UNDER THE LIMIT: Estonia, with low debt levels, should borrow to boost economic development.
TALLINN - The old saying goes: “When in Rome, do as the Romans do,” and this phrase can be translated for use in the eurozone as well. Estonia is, as of Jan. 1, 2011, a eurozone member, but one that can behave as an average eurozone country (but in fact, given the high debt, exploding deficits, inflexible economies and what not in many other eurozone countries, it should not!).
However, in one aspect Estonia would probably be better off if it did mimic its new peers. Estonia has virtually no national debt. Indeed, the small Baltic State has hardly issued any government bonds at all. Although that is something to be proud of, in a way it is hurting its welfare at the same time. That welfare could be improved, as for example the unemployment rate is almost 20 percent. Reducing that by just a quarter would do wonders for Estonia’s well-being, Edin Mujagic, a monetary economist at the ECR Euro Currency Research in Utrecht, The Netherlands and at Tilburg University, writes in an EU Observer column.
Estonia needs stable and high economic growth to increase the welfare of Estonians. To achieve that, it, as any other country, will need to invest in better infrastructure and education and create an environment where entrepreneurship thrives. This needs to be done as, for example, the country is faced with a significant brain drain due to stubbornly high unemployment.
Those investments require money, money Estonia does not have but could get hold of very easily and, which is Mujagic’s main point, very cheaply. In fact, given its ultra sound public finances, Estonia could even get paid to borrow, or borrow for free at the very least.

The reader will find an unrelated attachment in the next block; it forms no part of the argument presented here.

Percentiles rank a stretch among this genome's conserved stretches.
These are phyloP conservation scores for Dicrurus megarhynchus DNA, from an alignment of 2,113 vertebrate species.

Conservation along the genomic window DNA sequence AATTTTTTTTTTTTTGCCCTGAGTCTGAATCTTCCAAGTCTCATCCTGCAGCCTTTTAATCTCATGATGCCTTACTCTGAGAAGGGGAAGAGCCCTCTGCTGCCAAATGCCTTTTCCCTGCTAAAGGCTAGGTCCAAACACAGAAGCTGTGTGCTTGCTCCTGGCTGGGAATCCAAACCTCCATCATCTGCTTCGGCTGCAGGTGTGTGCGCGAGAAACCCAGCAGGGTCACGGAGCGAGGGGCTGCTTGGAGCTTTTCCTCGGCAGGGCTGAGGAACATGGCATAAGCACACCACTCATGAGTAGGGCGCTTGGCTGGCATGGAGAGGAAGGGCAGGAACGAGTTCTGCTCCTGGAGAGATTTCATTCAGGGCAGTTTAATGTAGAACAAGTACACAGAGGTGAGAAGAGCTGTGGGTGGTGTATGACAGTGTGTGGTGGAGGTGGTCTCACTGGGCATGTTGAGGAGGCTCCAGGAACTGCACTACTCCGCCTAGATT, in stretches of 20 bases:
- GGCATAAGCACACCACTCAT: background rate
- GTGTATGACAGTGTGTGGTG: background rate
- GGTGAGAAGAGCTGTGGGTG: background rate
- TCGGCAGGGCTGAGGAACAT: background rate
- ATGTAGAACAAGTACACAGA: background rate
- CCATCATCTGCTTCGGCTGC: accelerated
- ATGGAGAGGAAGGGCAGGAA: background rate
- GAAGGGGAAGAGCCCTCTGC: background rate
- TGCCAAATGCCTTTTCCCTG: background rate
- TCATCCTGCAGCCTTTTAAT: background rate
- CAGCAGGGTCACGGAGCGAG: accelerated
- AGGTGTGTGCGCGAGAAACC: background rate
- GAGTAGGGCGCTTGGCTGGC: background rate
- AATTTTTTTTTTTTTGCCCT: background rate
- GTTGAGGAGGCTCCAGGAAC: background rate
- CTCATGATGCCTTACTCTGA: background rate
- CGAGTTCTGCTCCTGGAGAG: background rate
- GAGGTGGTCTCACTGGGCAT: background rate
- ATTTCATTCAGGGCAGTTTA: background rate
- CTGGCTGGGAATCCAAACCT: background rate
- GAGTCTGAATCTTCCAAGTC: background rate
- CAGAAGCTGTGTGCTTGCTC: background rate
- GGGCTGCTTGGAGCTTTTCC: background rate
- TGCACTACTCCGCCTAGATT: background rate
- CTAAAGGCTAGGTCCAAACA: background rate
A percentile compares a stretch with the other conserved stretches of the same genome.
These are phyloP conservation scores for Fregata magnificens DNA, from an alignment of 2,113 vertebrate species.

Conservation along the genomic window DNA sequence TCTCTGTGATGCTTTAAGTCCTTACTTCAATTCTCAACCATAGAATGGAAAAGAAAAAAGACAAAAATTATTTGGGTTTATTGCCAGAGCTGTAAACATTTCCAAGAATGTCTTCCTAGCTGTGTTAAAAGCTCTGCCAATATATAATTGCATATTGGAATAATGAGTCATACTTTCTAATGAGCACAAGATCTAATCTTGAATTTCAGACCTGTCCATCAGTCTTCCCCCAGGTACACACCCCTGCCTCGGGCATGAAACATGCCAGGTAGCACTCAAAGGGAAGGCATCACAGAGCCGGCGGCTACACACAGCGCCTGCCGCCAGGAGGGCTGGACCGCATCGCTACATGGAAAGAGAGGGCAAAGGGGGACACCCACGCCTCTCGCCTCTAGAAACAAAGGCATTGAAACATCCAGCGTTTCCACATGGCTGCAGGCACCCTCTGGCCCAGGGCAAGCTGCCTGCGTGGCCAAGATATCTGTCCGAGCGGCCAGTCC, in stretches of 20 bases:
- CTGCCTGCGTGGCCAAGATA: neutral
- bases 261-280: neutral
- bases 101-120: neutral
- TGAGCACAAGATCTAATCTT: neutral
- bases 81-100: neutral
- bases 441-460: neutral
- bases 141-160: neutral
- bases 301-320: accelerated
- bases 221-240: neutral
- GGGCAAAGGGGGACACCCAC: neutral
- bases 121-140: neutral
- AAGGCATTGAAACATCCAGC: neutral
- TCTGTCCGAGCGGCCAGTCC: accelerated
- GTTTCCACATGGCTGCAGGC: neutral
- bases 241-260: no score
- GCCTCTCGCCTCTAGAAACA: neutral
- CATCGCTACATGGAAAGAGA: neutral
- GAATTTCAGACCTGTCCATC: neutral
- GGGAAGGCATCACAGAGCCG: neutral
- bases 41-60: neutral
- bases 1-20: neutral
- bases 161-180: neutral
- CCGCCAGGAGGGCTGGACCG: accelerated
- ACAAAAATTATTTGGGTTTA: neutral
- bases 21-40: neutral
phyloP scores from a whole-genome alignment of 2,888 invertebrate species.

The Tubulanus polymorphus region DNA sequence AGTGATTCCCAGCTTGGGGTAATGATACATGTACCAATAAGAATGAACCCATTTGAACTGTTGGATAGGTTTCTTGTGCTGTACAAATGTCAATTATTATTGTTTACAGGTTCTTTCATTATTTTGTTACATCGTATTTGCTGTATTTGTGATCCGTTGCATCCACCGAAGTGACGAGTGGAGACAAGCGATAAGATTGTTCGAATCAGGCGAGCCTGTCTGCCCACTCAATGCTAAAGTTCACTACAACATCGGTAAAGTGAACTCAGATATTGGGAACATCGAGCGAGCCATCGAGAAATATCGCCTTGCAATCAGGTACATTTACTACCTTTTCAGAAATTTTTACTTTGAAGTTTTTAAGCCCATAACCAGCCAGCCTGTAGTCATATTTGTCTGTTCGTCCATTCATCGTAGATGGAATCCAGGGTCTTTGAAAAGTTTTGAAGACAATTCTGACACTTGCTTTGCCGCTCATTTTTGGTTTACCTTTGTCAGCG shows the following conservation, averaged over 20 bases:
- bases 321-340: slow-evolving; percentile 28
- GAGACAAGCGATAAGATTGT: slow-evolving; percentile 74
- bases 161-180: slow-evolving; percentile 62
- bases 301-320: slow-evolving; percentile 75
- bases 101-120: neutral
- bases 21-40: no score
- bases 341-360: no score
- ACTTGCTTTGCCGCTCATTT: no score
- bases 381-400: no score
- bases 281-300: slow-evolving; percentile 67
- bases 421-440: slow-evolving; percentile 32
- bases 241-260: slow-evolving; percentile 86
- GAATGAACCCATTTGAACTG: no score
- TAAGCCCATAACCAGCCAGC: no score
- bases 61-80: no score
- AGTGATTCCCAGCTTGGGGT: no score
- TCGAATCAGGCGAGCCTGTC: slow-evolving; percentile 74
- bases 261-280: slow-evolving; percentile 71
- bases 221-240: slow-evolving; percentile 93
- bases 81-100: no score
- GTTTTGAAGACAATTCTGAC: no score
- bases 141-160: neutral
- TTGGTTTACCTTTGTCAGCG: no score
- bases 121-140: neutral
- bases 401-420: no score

Attention turns to the recent example of the Netherlands, one of those financially sound eurozone countries, though Estonia might not see it that way, given the Dutch national debt of approximately 65 percent of its GDP and budget deficit of quite a few percent of that GDP. Recently, that country borrowed money for a period of three years paying just one percent interest rate.
At the current inflation rate of 1.9 percent that boils down to being paid to borrow, as the real interest rate (nominal minus inflation) is negative. Unless the Estonian government believes its country will be hit with deflation, then it is missing a great opportunity. If it, like many economists, including Mujagic, subscribes to the view that inflation will be much higher in the coming years, then the picture becomes even more attractive.
Estonia could do the same as the Netherlands have done, given its healthy fiscal position. It could be “paid” to borrow and could use that money to improve its infrastructure, stimulate entrepreneurship and enhance the education of Estonian people. By doing this, economic growth, and thus welfare, is bound to increase. Paying those loans off in the future should equal small change for Estonia, certainly for a much richer Estonia by then. Mujagic continues, urging the government to go to the bond markets and start borrowing.